Finally, you said: “I don’t want to go through life feeling like I’m holding myself back! […] Is this who I really am?” I feel you on this. My advice is to arm yourself with tools like the techniques above, and reward yourself for any risks you take, because you’re not going to become not-shy overnight. In fact, you may never stop being shy! I am still shy, and I’m way past my college years. The way to get better at talking to people is through practice. Let me leave you with some classic wisdom from Jane Austen, who was a genius at observing social interaction. This is a scene from Pride and Prejudice between future lovahs Mr. Darcy and Elizabeth Bennet. Darcy is arrogant and doesn’t talk to strangers. He says, “I certainly have not the talent which some people possess of conversing easily with those I have never seen before. I cannot catch their tone of conversation, or appear interested in their concerns, as I often see done.” In reply, Elizabeth tells him (a bit archly, admittedly) that he can’t expect to perfect his conversational skills if he never practices:

My fingers do not move over [the piano] in the masterly manner which I see so many women’s do. They have not the same force or rapidity, and do not produce the same expression. But then I have always supposed it to be my own fault—because I will not take the trouble of practicing. It is not that I do not believe my fingers as capable as any other woman’s of superior execution.

Good luck, my sister in shyness! —Estelle
I live in an affluent, homogeneous community and I go to a super competitive public high school. I am stuck in this cycle of work, study, extracurriculars, sleep (sorta), rinse, repeat. All of this is aimed at college applications. I genuinely care about academics and am a straight-A student, but then I went to a summer camp where I met people from all different backgrounds. Everyone at the camp seemed cool and had all these interesting life stories to tell. It made me feel like I’m becoming the most boring person ever. Can anyone relate? How do I deal with this? —Anonymous

*Raises hand* I relate, Anono! I rolled around this same question in my mindbin CONSTANTLY when I was a student. I never really addressed it, though, so I’m happy you asked—let’s work this out together!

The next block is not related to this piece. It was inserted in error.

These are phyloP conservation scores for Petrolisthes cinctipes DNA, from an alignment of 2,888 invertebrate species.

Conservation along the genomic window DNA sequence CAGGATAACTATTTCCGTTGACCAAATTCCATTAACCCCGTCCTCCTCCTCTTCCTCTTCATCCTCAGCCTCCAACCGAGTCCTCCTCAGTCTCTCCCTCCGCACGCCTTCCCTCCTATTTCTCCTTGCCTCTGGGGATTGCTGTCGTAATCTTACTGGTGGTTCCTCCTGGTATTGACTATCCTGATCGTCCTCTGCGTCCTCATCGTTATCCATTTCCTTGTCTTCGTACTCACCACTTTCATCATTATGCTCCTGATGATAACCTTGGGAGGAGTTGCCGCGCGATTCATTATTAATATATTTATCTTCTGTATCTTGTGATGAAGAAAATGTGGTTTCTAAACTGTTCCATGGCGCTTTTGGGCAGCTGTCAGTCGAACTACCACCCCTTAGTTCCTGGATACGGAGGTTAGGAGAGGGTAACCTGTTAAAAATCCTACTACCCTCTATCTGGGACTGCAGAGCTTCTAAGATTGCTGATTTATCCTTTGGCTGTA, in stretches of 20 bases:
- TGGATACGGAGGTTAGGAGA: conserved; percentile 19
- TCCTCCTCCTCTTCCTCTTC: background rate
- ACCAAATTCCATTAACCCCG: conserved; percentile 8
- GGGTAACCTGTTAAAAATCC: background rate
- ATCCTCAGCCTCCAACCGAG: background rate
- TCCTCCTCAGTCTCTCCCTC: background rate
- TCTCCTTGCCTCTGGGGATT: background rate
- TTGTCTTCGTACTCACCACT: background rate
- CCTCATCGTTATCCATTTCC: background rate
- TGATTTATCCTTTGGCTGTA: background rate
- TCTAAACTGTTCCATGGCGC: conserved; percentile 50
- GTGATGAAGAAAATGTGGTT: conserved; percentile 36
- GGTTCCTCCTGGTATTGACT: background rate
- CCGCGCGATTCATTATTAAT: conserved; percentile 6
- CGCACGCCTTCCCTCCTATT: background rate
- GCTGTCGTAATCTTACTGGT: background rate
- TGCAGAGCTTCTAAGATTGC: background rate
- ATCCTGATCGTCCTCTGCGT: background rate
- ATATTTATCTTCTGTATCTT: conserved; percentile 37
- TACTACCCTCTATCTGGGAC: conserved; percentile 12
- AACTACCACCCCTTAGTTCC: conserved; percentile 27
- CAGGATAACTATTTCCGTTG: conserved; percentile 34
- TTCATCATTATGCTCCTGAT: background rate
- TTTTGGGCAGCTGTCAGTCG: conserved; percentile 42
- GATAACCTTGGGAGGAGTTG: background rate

School has a particular way of feeling completely consuming, particularly if you are the type that loves learning (hi!) and wants to be the very best, the best that ever was. I too grew up in a relatively affluent and homogenous community whose schools dangled college in front of us like a carrot on a stick. I went to a top-ranked prep school that was nothing short of RUTHLESS, UNRELENTING academic training. Do I appreciate that education (and my parents for sticking me there)? Yes. Am I a harder worker because of that experience? So much yes. Was the intense drive toward a big goal—for us, college—worth it? More than I could have imagined: My efforts paid off not only in admissions to schools, but also in scholarships that made attending those schools possible. HOWEVER: Was college my whole deal for four years? No way, dude. Not that it was easy.

It would have been easy to stay 100 percent committed to getting good grades in college, but I wanted to learn not just more things, but new kinds of things as well, so I made it a point to seek out non-academic forms of learning while I was there. Have you ever heard the adage “Work smarter, not harder?” That phrase helped me a lot during times when I felt myself starting to turn down to many art openings and music shows and outside adventures with my friends to stay home and bust my ass on a school project. Working hard is important, obviously, but giving 100 percent of your schedule and brainpower to your homework is not healthy. Look at your obligations and prioritize your needs—not just what’s most important for academic progress, but for becoming-yourself progress, too. What deserves your total and complete attention because it’s a vital and engaging project, and what deserves a little less because it just needs to get done quickly and well? Block off a good percentage of your time and energy for the other things in life that make you YOU. They are JUST as important as academics. There are a lot of straight-A students out there; there is only one of YOU, buddy. Be honest about your goals—and forgive yourself when they don’t always work out like you hoped.